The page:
October marks many global, national and local campaigns, including Mental Illness Awareness Week (Oct 4-10), World Mental Health Day (Oct 10), World Homeless Day (Oct 10), and Homelessness Action Week (Oct 11-17). Our work meets the issues these campaigns seek to raise awareness of at an intersection, with the connection between homelessness and mental health being understood deeply across our programs – not only at JHS Pacific, but for many John Howard Societies across the country.
This month’s JHS Pacific Speaker Series session spoke to the critical issues surrounding Mental Health & Homelessness in Canada, featuring JHS innovators from 3 Canadian cities.
We heard from Mike Ryan from JHS Fredericton who shared how a tragedy that struck the Fredericton community led to strong community action towards serving previously invisible populations in need of support; Brandy Kiessling from JHS Calgary introduced their Adult Housing Reintegration Program, which is a person-first, harm reduction program supporting people to reclaim their personhood through intensive case management and affordable housing supports; and finally, we heard from Kara Rose from JHS Okanagan and Kootenay who provided an extensive review of supportive housing trajectory in Kelowna, and the key role that their organization has played every step along the way – including opening Kelowna’s first supportive housing program for people with mental health challenges in 2008.
While each speaker addressed unique challenges and opportunities within their communities, and the programs being delivered to address them, there were some key underlying themes throughout the session.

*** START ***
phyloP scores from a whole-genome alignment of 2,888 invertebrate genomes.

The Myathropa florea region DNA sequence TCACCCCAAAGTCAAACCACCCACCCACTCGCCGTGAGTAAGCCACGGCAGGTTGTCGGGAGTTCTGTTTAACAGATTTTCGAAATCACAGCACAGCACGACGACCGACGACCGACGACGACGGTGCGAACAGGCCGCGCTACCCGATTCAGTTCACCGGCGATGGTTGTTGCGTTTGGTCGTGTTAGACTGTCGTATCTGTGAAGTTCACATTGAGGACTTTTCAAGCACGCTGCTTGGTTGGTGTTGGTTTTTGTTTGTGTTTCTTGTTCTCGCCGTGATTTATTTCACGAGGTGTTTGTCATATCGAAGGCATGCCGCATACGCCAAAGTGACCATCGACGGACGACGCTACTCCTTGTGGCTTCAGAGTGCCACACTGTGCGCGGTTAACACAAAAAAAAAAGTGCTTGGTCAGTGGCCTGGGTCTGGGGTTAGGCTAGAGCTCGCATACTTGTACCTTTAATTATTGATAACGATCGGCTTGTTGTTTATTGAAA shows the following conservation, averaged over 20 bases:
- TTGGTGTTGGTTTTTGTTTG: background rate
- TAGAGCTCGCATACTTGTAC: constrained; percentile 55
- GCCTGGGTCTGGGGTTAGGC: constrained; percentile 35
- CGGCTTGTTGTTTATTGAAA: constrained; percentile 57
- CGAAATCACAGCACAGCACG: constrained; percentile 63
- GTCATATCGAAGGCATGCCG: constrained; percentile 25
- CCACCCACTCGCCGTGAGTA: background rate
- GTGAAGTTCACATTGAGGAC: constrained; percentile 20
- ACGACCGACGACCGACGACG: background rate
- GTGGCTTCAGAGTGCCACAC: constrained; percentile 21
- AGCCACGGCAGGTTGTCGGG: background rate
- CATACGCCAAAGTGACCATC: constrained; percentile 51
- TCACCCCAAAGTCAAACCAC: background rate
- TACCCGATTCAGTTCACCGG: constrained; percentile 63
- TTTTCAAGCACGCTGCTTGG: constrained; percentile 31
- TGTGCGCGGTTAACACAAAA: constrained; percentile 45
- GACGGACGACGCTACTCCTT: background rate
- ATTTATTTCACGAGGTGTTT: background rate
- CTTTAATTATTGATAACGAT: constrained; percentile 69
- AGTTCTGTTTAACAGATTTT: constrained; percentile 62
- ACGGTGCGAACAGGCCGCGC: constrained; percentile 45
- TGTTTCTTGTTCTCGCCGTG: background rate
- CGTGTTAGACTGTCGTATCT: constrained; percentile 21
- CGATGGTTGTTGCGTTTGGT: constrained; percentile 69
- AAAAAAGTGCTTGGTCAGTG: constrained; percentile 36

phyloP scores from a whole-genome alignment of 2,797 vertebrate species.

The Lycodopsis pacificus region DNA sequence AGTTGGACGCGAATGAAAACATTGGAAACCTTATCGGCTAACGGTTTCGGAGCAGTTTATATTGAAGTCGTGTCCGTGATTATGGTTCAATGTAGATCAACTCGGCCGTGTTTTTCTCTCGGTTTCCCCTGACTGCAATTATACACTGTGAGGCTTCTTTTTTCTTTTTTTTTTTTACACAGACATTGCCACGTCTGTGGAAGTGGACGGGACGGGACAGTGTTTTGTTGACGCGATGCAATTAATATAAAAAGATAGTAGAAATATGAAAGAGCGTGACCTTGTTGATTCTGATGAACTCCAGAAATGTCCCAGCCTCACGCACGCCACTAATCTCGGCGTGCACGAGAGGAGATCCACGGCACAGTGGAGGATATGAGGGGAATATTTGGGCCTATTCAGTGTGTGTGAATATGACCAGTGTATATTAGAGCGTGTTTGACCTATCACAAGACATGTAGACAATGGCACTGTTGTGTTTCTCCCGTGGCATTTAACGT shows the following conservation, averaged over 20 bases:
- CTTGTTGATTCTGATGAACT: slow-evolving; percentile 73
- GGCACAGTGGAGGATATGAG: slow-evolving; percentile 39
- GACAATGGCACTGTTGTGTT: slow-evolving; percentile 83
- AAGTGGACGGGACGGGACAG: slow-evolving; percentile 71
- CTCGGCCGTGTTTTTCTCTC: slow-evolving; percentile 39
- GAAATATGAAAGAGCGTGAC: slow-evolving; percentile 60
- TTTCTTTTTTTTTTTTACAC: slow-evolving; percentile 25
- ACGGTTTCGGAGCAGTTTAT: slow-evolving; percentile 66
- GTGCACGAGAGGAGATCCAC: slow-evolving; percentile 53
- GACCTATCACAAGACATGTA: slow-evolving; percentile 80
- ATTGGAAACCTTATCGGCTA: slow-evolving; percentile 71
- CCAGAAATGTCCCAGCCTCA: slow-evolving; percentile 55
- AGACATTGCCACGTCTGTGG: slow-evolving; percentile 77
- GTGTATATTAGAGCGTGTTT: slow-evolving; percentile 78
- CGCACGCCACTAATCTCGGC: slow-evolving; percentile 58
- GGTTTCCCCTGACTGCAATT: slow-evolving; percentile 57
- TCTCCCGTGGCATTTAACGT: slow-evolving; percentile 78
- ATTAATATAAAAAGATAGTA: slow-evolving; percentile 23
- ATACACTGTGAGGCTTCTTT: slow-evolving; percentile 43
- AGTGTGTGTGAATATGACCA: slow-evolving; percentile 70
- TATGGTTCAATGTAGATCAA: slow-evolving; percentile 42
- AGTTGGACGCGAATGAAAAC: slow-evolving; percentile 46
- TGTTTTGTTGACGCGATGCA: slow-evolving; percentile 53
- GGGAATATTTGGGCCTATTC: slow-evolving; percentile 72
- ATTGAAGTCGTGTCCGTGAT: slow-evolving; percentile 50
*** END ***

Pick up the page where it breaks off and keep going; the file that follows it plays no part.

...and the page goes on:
Each year, 1 in 5 Canadians will experience a mental illness or mental health issue and an estimated 25 to 50 percent of homeless people live with a mental health condition.
Some 235,000 Canadians experience homelessness every year; 35,000 on any given night. While this is the best data available, there is an acknowledgement that this is an underrepresented estimate of the crisis at hand. Much of the homelessness taking place in Canada is made invisible by how we define, measure, and respond to housing needs and homelessness, but estimates suggest that nearly 1 in 10 Canadians have experienced hidden homelessness.
This includes people who have had to temporarily live with friends, family, or other insecure accommodations because they had nowhere else to live.
Each of our presenters explored how the national housing crisis unfolds in their local communities – focusing on how their organizations are working to tackle homelessness through person-centered housing services with wraparound supports. This means that the focus is placed on getting people housed first, then connecting them to the services they need – for example, mental health support, addictions treatment, and employment training – in order to maintain housing in the long-term and to support them to live independently in the community.
The presenters also spoke to the importance of collaboration in supporting vulnerable people to find and maintain housing. Each of the three JHS programs explored in this month’s Speaker Series session identified different ways that collaboration can manifest, from Occupational Therapy services built right into a housing program to an integrated network of social service organizations throughout the community working together to streamline services and fill gaps.
With the housing crisis rising due to COVID-19, it was incredible to hear about grassroots initiatives that are working to address and tackle homelessness, mental health challenges, and other barriers that prevent people from living independently in an inclusive, healthy, and safe community.
The following sources were referenced in this blog post: